The report attempts to estimate the huge trading positions that appear to have been necessary for Amaranth to have incurred such large losses, which far exceeded the amount needed to control the market price for natural gas in March - April 2007. Based on the little data that is available, McCullough concludes Amaranth's trading positions were consistent with a strategy to "corner" the natural gas market and demand monopolistic prices at a time when the amount of stored gas is lowest and the market is most vulnerable to manipulation.

The report also discusses the impact on consumer prices, rebutting the notion that this was simply a financial matter involving trading and speculation that did not affect prices. It highlights the continued lack of regulation of energy futures markets by FERC and CFTC due to exemptions won by Enron, and the need for effective market regulation.

Robert McCullough was one of the first analysts to identify market manipulation in the Western electricity markets in 2000 - 2001 at a time when officials were still claiming the California electricity price spikes and shortages were due to supply and demand rather than withholding of supply and market manipulation.

Tuesday, September 26, 2006

NYISO Costs Skyrocket, Benefits Questioned

From Power Pool to ISO
The New York Power Pool (NYPP) was formed in 1966 to coordinate the state's electric power grid after the 1965 major blackout in New York City. By agreement of its member utilities (seven investor owned utilities and the New York Power Authority), NYPP dispatchers issued orders to control which generators run at any given moment. This was intended to balance generation with the demand of customers for electricity at least cost, consistent with reliability rules designed to minimize the probability of blackouts by maintaining adequate reserves, consistent voltage and stable frequency in the bulk power grid.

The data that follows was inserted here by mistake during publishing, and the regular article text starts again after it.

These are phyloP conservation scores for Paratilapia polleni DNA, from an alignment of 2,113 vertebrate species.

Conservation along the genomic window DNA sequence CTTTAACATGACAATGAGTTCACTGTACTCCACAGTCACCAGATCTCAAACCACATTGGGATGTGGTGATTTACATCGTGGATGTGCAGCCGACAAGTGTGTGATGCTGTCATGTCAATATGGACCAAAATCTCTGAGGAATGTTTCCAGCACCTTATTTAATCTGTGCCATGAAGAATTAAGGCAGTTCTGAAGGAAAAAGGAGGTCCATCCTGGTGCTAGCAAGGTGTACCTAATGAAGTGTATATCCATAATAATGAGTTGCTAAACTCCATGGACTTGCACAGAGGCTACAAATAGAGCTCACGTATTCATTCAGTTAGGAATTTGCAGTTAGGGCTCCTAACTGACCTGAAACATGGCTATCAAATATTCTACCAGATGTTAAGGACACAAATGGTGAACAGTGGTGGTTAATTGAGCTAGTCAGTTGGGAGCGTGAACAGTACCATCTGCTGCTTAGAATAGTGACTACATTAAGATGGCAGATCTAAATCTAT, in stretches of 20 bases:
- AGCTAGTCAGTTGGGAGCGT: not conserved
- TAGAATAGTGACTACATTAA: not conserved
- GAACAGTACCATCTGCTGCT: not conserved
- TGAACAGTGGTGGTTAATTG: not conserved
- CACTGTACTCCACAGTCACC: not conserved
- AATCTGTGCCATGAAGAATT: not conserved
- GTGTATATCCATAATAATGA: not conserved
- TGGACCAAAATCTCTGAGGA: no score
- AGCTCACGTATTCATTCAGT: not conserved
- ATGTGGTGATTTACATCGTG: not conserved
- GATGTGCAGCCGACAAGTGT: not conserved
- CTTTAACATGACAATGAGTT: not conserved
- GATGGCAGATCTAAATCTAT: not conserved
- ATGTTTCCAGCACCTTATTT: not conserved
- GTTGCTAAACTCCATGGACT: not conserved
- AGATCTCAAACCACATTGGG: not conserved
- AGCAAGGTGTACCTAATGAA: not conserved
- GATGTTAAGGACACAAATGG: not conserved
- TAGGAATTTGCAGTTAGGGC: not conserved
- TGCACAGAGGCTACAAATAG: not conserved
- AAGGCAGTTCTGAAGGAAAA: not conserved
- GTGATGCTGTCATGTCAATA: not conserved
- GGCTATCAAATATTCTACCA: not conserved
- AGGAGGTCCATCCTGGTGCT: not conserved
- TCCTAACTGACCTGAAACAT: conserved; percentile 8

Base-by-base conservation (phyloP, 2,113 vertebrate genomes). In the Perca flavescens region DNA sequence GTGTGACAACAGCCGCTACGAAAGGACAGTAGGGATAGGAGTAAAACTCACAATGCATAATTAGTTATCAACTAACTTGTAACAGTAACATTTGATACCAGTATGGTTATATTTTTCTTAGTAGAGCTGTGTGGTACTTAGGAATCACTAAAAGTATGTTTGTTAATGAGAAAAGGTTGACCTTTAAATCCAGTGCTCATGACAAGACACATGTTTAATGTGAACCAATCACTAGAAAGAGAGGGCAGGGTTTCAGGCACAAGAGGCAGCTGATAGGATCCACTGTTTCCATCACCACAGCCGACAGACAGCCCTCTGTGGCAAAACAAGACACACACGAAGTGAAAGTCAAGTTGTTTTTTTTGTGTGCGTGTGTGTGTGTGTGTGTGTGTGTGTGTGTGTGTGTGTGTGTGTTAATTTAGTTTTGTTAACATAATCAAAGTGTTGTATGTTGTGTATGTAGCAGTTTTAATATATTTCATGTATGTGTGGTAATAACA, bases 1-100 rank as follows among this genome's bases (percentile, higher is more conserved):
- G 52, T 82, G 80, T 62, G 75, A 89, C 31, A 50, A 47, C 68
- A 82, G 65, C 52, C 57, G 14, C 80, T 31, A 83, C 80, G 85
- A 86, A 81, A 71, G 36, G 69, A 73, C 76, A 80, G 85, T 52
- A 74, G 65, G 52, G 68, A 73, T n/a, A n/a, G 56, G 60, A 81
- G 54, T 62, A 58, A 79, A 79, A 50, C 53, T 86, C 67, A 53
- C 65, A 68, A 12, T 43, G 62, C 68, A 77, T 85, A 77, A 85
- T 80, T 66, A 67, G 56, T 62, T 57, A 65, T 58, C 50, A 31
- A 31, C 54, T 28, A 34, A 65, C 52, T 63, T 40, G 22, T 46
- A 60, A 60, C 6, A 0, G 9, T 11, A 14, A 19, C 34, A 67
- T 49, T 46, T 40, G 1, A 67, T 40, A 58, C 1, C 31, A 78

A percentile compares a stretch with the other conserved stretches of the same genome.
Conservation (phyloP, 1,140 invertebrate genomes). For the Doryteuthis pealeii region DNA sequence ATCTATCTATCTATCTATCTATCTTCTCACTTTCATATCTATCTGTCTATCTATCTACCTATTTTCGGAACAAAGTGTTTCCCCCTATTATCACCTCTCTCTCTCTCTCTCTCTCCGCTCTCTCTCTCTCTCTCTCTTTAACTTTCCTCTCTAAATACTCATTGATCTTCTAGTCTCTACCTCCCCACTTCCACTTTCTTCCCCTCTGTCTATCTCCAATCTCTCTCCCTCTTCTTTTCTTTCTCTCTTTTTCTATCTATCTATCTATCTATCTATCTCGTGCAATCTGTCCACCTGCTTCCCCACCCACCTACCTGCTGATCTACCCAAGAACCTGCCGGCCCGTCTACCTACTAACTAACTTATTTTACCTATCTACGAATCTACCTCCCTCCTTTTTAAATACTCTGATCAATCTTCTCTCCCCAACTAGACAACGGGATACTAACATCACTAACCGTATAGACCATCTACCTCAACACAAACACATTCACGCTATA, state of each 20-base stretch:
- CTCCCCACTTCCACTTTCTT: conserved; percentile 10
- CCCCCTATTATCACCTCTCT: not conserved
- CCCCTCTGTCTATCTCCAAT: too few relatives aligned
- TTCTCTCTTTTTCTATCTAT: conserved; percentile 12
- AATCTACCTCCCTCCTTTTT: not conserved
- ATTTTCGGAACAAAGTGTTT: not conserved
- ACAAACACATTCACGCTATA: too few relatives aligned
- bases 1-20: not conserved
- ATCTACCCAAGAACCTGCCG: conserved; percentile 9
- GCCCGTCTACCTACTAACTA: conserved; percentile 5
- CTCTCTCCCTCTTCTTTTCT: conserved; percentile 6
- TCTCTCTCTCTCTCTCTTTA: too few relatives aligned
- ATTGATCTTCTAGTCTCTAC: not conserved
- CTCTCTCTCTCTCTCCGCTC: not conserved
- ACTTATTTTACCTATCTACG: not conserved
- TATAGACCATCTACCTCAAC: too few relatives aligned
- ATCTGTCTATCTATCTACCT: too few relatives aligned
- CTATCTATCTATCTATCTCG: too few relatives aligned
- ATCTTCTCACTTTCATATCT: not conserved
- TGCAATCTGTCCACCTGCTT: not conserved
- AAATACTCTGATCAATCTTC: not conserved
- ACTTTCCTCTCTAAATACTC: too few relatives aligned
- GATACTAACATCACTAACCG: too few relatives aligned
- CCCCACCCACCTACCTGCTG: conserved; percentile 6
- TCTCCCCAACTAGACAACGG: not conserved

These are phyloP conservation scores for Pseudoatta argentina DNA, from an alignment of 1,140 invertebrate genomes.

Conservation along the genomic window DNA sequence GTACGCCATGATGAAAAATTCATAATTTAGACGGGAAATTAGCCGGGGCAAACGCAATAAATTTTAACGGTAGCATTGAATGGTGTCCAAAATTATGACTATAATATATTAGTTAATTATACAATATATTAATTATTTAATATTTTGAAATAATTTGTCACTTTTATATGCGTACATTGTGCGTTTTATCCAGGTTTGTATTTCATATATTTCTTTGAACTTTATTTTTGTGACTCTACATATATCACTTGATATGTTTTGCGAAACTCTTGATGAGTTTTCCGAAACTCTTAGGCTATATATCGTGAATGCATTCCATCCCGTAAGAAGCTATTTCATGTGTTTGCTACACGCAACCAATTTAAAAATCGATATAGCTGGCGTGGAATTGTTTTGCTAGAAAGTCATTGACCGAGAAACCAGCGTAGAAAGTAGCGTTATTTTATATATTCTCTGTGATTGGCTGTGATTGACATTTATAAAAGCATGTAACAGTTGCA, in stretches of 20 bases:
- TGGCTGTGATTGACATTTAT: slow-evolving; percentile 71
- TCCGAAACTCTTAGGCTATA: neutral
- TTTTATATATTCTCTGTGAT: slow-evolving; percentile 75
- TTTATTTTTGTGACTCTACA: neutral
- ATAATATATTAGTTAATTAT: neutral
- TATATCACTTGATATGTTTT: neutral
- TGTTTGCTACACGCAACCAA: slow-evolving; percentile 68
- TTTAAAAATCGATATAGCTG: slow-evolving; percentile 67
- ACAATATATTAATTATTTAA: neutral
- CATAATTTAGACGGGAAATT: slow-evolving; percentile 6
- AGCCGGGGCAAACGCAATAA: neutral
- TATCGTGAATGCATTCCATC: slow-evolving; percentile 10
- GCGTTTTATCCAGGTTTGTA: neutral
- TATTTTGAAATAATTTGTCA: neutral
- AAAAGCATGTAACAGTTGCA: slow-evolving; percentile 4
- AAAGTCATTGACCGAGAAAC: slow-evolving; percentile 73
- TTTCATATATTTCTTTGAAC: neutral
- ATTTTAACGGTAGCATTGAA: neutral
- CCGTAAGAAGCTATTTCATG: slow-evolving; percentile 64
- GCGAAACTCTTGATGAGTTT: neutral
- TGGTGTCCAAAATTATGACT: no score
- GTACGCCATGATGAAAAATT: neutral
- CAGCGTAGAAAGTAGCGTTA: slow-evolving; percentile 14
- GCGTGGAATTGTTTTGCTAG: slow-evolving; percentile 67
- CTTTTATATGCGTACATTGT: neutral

The New York Public Service Commssion's 1996 "vision order" invited vertically integrated utilities to divest their power plants and form new holding company structures, and urged formation of a new entity, the "New York Independent System Operator" (NYISO), to adjust power production to meet demand and to set uniform prices for the merchant generation sector.
The NYPP was transformed into the NYISO in 1999. The NYISO was certified by the NY PSC as a non profit electric company, and FERC approved its tariffs. The NYISO took on the new role of managing wholesale spot markets for energy and ancillary services in the state. Rather than dispatch generation based on utilities' cost of production, as the NYPP had done, the NYISO dispatches power based on sellers' spot market"bids," or prices demanded which need not be related to costs.

The Federal Energy Regulatory Commission (FERC) approves the NYISO tariffs and market rules for setting wholesale spot market rates of market participants -- a subdelegation of its powers to a private utility not directly accountable to the public. FERC also allowed most sellers of wholesale electricity in New York to dispense with advance public filing of all their rates, allowing them to change rates daily and hourly, and to demand what the market will bear in bids kept secret under the NYISO market rules. NYISO rules allow sellers to offer the output of power plants in segments priced so as to withhold a portion from the market, and to triple their rates, based on prior bids.

FERC allows sellers to have market rates based on assessment of each seller's individual capability to move the market, without regard to evidence that sellers lacking individual market power can achieve monopolistic results in the auction markets run by the NYISO. FERC has a rule against "market manipulation" but that does not bar strategic bidding.

Higher Prices in Uniform Clearing Price Auctions
Since the advent of the NYISO, New York electricity prices have risen substantially. When costs of fuel, notably natural gas, rise, electricity prices rise too because in many hours of the day natural gas fueled power plants are called to run. Under the NYISO uniform clearing price system all sellers are paid the same price regardless of their costs. As a result, sellers can obtain prices at the NYISO based on bids of natural gas power plants, even if their plants use cheaper coal or other fuels and can produce electricity at far lower costs. As a result, much of the value of lower cost energy in the state generated from from hydro, nuclear, and coal now goes to the merchant generation sector and energy traders rather than to consumers. When those plants were owned by the retail utilities, the cost of the plants was depreciated and over time customers would pay only for the running costs and an allowance for remaining undepreciated costs. Now the divested power plants are in the merchant generation sector, and have higher values because of the higher prices available in the NYISO markets.